The apartment smells like Hotel 6, cigarettes, and tiny yellow soap.
It can’t change its character, its old linoleum, stained carpet, fresh paint.
Sunshine and compromise in my beloved city,
flooding, mildew, silver window frames.
The sink looks dirty unless you cover it with a sheet.
I keep forgetting I’m happy now.
I have fresh scrubbed spine rammed in my back.
I Fret about money, about Mary’s panties, about the market, my work.
What now? What next?
Then I remember,
I am happy.
I have just enough trouble to fill my octet. I am Neon, the brightest of the noble gases.
Still I awake every morning with a slight feeling of horror.
As if the transparent visage of Glenn Beck is trapped in a shitty crystal orb that serves as my alarm clock.
It wakes me by yelling, “You’re no good. You don’t work hard enough. You’re not strong, not bright, not funny, not clever.
I chide myself for being so precious and dreamy. Others break rock while I find a napping stone perfect for non diligence.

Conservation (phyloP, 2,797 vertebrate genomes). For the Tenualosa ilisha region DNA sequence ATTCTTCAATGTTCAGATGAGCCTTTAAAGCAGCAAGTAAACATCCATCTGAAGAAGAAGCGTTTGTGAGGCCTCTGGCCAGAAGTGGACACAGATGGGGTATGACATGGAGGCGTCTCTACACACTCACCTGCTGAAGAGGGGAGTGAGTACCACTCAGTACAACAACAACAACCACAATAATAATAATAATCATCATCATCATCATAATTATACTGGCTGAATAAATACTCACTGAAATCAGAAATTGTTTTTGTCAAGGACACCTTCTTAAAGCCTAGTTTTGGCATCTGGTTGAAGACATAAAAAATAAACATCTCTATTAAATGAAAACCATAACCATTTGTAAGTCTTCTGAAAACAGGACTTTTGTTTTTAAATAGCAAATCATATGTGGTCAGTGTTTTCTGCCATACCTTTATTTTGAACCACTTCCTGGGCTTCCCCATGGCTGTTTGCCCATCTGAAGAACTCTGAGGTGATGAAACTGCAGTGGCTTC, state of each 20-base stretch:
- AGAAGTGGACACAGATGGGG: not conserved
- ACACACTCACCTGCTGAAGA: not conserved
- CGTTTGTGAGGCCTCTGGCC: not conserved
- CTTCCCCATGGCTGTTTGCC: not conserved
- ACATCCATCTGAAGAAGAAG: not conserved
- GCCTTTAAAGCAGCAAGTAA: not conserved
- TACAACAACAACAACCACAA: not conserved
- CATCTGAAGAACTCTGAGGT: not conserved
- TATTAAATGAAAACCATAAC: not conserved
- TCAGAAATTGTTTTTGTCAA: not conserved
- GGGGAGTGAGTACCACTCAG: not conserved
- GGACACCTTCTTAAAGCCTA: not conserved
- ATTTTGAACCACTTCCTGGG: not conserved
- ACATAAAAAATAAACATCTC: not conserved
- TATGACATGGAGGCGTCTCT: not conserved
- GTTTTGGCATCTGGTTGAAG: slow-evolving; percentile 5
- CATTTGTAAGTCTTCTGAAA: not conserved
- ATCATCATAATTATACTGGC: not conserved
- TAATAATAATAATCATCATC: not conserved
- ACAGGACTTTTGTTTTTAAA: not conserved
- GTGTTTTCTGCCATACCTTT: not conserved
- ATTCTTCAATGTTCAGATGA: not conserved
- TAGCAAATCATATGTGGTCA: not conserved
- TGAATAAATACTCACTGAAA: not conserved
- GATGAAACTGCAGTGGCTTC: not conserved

I counted on punk rock and the apocalypse to preserve my waif torn Collette corpse.
Now the indignities of secular service and fluffy midsections ride me, like 100 million matriarchs before me.
They laugh as I order friends from Home and Garden magazine. We will look witty and drink white wine.
I hate wine.
My catalogue friends frown when I hoist my glass and declare, “White wine pairs nicely with oven cleaner and pale misery.” No one laughs.
They are not charmed by my psilocybin fantasies. They know I am lying about being a hooker on Aurora Avenue. I was really at the periodontist. Imagine my shame when they see my track marks are stickers from a vending machine at the Laundromat. I bought nothing at Macys.
Happiness? How can it exist when I fail both as a predictable Diva and an aging gutter punk?
I don’t know happy or married or professional. I don’t have TV friends and good sweaters.
I don’t know if I can do this without demons to finish my homework.
I thought it would be violence and Ritalin and exile.
At least I still have my Glenn Beck crystal ball alarm clock.
“You are a fraud!” It screams when the dawn rises.
“Don’t I know it,” I reply. I pick up his smoky quartz prison and carry it to a communal garden.
In the city I never thought I would see again. I place it on top of a bird feeder. The sun hits it.
Sparkles of light and a hummingbird coronation grace the orb.
Glenn cries out “Damn hippies!” before the solar rays of fading summer obliterate the face of my father.